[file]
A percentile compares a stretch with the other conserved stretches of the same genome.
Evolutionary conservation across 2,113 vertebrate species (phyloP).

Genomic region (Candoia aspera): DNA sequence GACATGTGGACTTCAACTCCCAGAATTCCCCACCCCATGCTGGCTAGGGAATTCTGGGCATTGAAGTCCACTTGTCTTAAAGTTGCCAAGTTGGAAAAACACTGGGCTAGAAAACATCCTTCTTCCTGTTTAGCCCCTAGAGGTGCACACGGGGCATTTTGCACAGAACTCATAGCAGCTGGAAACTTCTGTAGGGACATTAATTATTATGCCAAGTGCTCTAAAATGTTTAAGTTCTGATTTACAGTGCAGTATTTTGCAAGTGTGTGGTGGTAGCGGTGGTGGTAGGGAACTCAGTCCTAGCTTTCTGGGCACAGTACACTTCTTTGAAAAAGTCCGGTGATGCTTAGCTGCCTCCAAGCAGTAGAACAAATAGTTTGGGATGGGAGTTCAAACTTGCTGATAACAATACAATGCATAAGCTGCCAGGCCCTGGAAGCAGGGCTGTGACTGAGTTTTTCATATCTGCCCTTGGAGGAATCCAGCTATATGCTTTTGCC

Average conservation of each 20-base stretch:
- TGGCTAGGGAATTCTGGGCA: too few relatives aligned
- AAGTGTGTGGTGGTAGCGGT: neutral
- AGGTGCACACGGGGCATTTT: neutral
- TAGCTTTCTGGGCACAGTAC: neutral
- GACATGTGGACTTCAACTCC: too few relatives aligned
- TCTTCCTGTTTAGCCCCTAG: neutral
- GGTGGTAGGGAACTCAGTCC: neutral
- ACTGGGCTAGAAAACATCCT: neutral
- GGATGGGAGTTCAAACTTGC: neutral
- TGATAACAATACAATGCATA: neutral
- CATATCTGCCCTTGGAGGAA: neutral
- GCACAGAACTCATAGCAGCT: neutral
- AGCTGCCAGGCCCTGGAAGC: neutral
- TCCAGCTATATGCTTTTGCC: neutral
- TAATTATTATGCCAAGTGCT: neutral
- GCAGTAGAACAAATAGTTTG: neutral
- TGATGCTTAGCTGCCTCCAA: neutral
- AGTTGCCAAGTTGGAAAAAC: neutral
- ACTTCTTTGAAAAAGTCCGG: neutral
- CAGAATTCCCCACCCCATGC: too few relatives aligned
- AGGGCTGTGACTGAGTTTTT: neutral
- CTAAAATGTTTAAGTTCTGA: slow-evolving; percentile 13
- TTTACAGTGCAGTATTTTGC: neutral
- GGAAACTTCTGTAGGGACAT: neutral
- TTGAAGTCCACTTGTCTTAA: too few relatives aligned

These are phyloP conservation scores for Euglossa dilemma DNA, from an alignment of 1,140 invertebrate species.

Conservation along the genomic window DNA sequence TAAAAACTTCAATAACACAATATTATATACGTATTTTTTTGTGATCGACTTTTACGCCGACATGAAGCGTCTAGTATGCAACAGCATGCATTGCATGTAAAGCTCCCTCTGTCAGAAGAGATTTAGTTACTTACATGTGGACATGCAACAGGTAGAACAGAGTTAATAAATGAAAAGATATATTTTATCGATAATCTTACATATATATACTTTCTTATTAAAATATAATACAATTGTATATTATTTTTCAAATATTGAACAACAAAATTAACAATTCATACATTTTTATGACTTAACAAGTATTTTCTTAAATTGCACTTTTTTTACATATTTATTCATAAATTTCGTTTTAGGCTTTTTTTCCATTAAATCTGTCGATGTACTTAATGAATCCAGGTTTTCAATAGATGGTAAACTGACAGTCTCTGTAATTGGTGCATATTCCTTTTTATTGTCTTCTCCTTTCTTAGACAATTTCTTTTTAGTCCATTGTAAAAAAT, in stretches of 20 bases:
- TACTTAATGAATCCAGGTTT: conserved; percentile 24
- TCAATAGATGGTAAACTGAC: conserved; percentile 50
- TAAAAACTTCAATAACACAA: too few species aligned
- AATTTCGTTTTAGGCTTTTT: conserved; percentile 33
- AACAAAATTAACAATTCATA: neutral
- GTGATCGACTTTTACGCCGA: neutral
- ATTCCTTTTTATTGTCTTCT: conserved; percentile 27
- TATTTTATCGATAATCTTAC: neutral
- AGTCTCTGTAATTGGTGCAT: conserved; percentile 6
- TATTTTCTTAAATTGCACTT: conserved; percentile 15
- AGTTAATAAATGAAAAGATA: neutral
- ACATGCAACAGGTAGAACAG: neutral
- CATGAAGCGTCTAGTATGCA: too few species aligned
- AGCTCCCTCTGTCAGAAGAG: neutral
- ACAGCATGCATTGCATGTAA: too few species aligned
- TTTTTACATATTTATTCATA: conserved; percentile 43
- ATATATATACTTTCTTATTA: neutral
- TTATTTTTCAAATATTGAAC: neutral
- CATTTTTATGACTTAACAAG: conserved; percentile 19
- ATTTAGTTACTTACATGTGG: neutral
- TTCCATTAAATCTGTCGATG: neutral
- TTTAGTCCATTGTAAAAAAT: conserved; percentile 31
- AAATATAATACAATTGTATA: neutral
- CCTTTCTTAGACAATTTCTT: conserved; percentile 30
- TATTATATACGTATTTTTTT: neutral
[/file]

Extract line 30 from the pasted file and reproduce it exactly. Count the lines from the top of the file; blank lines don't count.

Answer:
These are phyloP conservation scores for Euglossa dilemma DNA, from an alignment of 1,140 invertebrate species.